Jewish Purity In The City Of Sardis (rev. 3:4-5)

4 But you have a few people in Sardis who have not soiled their garments; and they will walk with Me in white, for they are worthy.

The book of Revelation and its author seem to be positively preoccupied with the central ideas of Israelite purity. We will repeatedly see this commitment to purity throughout. If the book of Revelation can be called Jewish, or more accurately an Israelite first century document, then it is hardly surprising that it has a high concern for ritual purity since this was central to Israelite society as a whole. The imagery of white robes, whether connected with the Israelite Essene movement or not, show the importance of this purity requirement and commitment. King Solomon in summarizing his wisdom, encourages young man of Israel to make life count and to do the following:

“Go then, eat your bread in happiness and drink your wine with a cheerful heart; for God has already approved your works. Let your clothes be white all the time, and let not oil be lacking on your head.” (Ecc. 9:7–8)

This particular reference although way early for the time of the writings of the Letter of Revelation nevertheless shows clearly that the estimate of white-cloths wearing was there even in the Ancient Israel. In much later Jewish apocalyptic work 4 Ezra we read:

“Those who have departed from the shadow of this age have received glorious garments from the Lord. Take again your full number, O Zion, and conclude the list of your people who are clothed in white, who have fulfilled the Torah of the Lord. (4 Ezra 2:39-41)

It is probably that the traditions such as exemplified in the above quotations found its special expression in the nationwide Essene movement with their distinctive dress code. They, unlike others, wore white at all times (Josephus, Jewish Wars 2.119-161) in the same way as did the Greek Pythagorean philosophical group. (Josephus, Antiquities of the Jews, 15.371). In both Israelite and the Greco-Roman psyche there was an association between white color and purity. White clothes make it very easy to see stains and hard to keep clean. This then determines whether one has somehow been stained or polluted.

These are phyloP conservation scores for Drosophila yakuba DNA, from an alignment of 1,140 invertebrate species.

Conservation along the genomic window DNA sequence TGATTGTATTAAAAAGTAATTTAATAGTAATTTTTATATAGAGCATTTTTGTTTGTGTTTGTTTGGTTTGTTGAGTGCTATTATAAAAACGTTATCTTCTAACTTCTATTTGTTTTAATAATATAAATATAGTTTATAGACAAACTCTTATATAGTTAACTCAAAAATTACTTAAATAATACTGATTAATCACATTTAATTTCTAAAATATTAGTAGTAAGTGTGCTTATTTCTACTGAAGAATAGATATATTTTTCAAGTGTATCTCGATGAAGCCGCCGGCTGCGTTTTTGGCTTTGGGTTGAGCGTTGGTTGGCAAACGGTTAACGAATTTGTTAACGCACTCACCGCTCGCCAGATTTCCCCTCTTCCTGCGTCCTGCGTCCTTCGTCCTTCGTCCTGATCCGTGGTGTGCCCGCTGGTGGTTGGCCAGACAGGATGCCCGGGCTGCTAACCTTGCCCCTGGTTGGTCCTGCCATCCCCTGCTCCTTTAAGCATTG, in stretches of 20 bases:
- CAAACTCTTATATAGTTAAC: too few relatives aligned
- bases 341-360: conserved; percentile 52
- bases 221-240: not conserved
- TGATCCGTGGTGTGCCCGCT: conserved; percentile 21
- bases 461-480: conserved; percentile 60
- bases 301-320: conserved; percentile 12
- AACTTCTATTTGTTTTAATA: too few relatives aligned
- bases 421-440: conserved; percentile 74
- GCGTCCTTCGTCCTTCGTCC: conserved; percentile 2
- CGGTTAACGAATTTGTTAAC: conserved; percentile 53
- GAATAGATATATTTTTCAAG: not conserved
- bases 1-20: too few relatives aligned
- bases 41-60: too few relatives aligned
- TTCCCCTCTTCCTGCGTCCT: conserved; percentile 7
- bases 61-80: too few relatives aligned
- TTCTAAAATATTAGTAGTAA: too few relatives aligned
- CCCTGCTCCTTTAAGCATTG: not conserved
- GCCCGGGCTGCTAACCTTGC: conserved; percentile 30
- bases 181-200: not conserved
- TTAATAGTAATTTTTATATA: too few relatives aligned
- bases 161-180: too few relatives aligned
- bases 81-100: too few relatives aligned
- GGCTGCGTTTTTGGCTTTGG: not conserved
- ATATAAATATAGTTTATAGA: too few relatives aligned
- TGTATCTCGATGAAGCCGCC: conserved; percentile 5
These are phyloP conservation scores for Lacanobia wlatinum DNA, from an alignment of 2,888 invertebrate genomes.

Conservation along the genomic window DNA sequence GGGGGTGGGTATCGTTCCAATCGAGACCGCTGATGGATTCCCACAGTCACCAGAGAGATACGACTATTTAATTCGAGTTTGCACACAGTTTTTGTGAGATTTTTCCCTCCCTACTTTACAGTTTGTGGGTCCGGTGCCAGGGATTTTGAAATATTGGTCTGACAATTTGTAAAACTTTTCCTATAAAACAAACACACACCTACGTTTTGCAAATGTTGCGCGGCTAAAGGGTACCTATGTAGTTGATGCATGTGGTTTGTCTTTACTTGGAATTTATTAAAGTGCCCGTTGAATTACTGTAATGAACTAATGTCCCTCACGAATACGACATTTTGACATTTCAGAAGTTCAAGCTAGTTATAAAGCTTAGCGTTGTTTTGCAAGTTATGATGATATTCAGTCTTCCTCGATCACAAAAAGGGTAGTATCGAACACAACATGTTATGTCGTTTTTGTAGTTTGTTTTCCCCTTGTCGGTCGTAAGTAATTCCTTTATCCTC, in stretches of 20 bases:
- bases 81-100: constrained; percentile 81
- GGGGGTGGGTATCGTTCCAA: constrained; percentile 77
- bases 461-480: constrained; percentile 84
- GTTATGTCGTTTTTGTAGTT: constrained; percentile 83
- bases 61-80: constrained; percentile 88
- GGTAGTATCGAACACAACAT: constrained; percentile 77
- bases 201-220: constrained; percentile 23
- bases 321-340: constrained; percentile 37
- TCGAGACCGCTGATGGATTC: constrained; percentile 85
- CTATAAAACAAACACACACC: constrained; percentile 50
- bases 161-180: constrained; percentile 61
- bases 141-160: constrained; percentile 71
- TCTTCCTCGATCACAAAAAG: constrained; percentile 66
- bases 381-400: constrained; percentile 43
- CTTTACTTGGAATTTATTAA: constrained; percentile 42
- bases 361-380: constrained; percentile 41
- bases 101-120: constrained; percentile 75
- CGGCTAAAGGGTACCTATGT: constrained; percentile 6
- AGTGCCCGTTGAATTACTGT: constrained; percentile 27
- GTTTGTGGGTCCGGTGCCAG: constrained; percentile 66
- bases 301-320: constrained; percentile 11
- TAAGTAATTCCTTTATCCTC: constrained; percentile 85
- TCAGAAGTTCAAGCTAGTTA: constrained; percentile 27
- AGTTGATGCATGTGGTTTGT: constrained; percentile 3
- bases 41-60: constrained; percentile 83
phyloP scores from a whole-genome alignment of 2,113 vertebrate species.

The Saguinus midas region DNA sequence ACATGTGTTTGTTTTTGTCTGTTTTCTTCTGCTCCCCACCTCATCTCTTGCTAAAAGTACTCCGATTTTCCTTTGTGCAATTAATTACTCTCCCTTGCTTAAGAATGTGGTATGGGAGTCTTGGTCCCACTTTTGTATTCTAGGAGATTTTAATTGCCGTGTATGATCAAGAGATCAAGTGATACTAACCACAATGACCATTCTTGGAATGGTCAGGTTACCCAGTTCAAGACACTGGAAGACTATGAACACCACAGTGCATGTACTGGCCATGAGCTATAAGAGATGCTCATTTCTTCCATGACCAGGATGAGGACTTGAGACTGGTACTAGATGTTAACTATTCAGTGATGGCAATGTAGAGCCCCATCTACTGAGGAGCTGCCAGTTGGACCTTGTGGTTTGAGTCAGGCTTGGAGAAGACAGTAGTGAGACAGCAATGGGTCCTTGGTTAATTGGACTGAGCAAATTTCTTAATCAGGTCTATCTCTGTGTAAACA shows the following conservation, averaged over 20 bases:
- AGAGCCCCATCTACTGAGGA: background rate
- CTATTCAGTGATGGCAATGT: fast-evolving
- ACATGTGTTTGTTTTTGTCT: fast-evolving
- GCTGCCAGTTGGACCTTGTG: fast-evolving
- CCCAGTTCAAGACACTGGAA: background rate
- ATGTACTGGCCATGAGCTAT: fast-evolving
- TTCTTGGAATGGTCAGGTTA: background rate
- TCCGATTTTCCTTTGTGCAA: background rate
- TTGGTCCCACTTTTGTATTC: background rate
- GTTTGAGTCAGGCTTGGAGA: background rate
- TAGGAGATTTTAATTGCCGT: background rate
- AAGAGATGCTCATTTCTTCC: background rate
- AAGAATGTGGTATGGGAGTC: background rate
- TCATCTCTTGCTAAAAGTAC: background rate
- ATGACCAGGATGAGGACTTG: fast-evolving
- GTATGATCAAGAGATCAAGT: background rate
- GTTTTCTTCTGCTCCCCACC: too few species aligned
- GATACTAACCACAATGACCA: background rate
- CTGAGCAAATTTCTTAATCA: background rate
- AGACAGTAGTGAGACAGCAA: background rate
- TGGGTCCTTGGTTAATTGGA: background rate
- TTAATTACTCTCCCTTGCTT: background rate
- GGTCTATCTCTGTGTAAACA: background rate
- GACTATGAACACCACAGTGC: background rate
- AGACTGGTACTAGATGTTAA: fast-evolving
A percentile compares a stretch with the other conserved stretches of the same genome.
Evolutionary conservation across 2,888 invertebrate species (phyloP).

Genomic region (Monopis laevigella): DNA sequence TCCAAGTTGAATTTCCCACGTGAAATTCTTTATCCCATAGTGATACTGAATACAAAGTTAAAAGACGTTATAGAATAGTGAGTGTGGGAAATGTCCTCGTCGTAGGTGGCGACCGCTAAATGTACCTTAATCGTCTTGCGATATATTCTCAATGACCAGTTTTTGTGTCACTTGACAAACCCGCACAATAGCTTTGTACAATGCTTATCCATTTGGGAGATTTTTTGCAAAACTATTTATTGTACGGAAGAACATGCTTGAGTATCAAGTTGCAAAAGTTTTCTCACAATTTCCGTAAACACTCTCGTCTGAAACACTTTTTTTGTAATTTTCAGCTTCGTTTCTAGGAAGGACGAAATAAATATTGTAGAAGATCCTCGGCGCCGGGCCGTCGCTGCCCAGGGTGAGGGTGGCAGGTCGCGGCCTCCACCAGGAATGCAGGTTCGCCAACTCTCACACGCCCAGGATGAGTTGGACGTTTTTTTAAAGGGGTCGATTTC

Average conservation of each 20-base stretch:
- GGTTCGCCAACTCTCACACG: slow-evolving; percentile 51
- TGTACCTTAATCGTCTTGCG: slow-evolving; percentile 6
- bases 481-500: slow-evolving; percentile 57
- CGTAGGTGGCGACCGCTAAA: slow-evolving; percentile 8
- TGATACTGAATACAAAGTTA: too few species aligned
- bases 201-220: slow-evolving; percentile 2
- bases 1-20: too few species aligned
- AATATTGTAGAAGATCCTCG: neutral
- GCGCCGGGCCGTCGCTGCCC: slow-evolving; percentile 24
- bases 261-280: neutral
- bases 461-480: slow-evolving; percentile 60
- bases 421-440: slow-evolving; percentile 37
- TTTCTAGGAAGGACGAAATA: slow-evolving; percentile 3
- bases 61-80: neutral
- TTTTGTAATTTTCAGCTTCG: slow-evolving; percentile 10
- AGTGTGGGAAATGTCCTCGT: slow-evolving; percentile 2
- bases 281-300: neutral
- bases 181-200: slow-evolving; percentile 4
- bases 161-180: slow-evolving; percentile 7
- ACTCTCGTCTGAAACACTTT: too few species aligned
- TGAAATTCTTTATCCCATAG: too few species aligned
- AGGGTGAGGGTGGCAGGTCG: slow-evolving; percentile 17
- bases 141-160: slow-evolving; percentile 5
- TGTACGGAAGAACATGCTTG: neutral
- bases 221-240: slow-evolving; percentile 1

The believers in Sardis, as far as Jesus saw it, were dressed in white and yet most had stained white clothes that rendered them unfit for the service of Jesus’ God. They therefore could not walk where Jesus did. (Rev. 3:2b) Remember that that Jesus walked in the midst of the heavenly Menorah – the seven-branched candle stick located in the heavenly Tabernacle. To walk before God where Jesus walks, to serve Him in rightful purity, required unstained white clothes. Of all the many followers of Christ, few managed to live and work in Sardis in a way that Christ the heavenly High Priest judged as right and true, and therefore a sacrifice acceptable before the Father.

5 He who overcomes will thus be clothed in white garments; and I will not erase his name from the book of life, and I will confess his name before My Father and before His angels. 6 He who has an ear, let him hear what the Spirit says to the churches.’

Once again the reward (white garments) is promised for overcoming (avoiding the worship of pagan gods in favor of Israel’s god alone). It was extremely difficult to remain undefiled, given the socio-religious pressures in Roman Empire for Christ-followers. It was especially difficult if these were Gentiles, who were part of the Jewish coalition that have not joined the Jews through proselyte conversion. Because of this, Jesus declares that the names of those who do overcome will remain in perpetuity on the list of the Book of Life.

While this is not the perfect place to have an in-depth discussion on a fascinating section from the Babylonian Talmud that deals with 4 rabbinic figures ascended to Paradise (Pardes); it should nevertheless be mentioned. They all see there Angel Metatron. He is pictured there, sitting down to record the merits of Israel in a special remembrance scroll. (bHaggigah 14b-15a) In Daniel 7, while the prophet was contemplating an incredible vision of four heavenly beings, suddenly saw something else. He wrote about it as follows in Dan. 7:9-10: